This is the sixth post in a series about Colorado nonprofit corporate governance issues. Click here for the most recent post on corporate policies, here for Robert’s Rules of Order, here for differences between articles and bylaws, here for an earlier post on membership issues, and here for the initial post on proxy voting.
Nonprofits and their stakeholders are doing much more electronically these days, including fundraising and increasing mission awareness. And though it may be hard to believe, in this day and age, the permissibility of electronic voting through means like email has not been clearly settled under Colorado law. However, a recent change in law clarifies the issue, and will offer nonprofits more flexibility in their governance.
The Colorado Revised Nonprofit Corporation Act allows nonprofit board members to meet in person and also to participate in meetings through a means where all directors can hear one another (a conference call or Skype, for example). It also allows for a written action in lieu of a meeting.
Organizations with voting members can have in-person meetings of the voting members, and the voting membership can also act through written action in lieu of a meeting or by written ballot.
Board voting. For nonprofit corporations, the statutory provision on written actions by the board of directors (C.R.S.§ 7-128-202) was updated fairly recently. It allows directors to vote in writing for or against an action, and specifies that a writing must be “in a form sufficient to inform the nonprofit corporation of the identity of the director, the vote … of the director, and the proposed action to which such vote … relates.” Additionally, it provides that all communications under the section (which would include both voting communications and notices soliciting votes) can be transmitted or received by the corporation by email or other form of wire or wireless communication (unless the bylaws provide otherwise). There is no signature requirement. This provision seems to allow for email voting, and many organizations have been comfortable conducting board written actions by email so long as they are structured to meet the requirements of this section.
Member voting. For actions by voting members, however, the statutes were less clear. The section on written actions for members (C.R.S.§ 7-127-107) requires unanimous action, and also requires a writing signed by each member describing and consenting to the action. There is no definition of writing or of signature that contemplates the use of electronic means like email. Similarly, the section on voting by written ballot (C.R.S. § 7-127-109) does not provide a definition that would clearly support electronic voting. As such, many nonprofits have been reluctant to conduct membership voting electronically.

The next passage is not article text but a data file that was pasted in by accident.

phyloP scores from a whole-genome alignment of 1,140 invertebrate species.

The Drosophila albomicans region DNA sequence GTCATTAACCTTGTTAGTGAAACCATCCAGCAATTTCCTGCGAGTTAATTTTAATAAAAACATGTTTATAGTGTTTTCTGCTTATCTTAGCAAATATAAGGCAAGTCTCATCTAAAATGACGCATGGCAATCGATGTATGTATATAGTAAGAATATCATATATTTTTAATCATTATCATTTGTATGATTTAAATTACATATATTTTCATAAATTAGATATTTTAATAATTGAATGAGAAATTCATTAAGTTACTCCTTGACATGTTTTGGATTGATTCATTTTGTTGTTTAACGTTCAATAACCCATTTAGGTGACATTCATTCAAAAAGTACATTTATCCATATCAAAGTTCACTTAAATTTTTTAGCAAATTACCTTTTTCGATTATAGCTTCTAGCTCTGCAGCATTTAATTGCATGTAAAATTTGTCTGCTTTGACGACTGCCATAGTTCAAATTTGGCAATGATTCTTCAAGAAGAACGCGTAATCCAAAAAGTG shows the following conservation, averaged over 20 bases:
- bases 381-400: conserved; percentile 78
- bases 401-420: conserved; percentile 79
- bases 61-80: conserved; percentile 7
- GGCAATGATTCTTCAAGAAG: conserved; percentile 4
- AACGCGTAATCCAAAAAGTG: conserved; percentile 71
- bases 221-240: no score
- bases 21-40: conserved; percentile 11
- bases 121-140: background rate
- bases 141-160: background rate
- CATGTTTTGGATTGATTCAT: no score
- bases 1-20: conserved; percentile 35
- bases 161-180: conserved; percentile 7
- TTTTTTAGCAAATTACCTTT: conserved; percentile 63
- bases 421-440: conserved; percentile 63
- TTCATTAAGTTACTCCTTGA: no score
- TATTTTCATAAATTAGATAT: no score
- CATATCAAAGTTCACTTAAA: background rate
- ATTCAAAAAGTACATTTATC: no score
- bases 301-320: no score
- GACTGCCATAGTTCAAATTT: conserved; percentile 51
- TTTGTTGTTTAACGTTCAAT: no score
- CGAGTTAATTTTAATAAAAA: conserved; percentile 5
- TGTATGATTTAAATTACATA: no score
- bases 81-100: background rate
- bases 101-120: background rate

Uniform Electronic Signatures Act. Other nonprofits and their advisers, though, have looked to the Uniform Electronic Transactions Act (“UETA”) for support in electronic member voting. UETA, which has been adopted by Colorado (C.R.S. §§ 24-71.3-101 to -121), allows, but does not require, private parties or governmental entities to use or accept e-signatures or e-records in conducting transactions, except in a few limited circumstances. It contains definitions for electronic signatures and electronic records that clearly contemplate email action and signature. However, it does only apply to transactions where the parties have agreed to act by electronic means. This left some question as to whether voting members had agreed to vote by electronic means if there was no clear agreement to that effect, and where the organization’s articles of incorporation and bylaws didn’t address the issue.
New Colorado Law
However, a recent addition to the Colorado Corporations and Associations Act (which applies to nonprofit corporations, as well as business corporations, partnerships and limited liability companies) has added definitions that bring clarity. The addition amends the statute (at C.R.S. § 7-90-102) and defines signatures and writings to include electronic signatures and electronic records as defined in UETA, unless the organization’s articles of incorporation or bylaws (or another applicable governing document) provide otherwise. So now, if an organization’s articles and bylaws are silent on this point, the statute will allow for electronic voting for both voting members and directors. But if an organization wants to disallow voting by a means like email, it can do so in its corporate documents.
This brings some much-needed clarity to the issue of email voting, and will allow boards and voting members to proceed with voting in this more flexible way. It will take effect on August 5, 2015.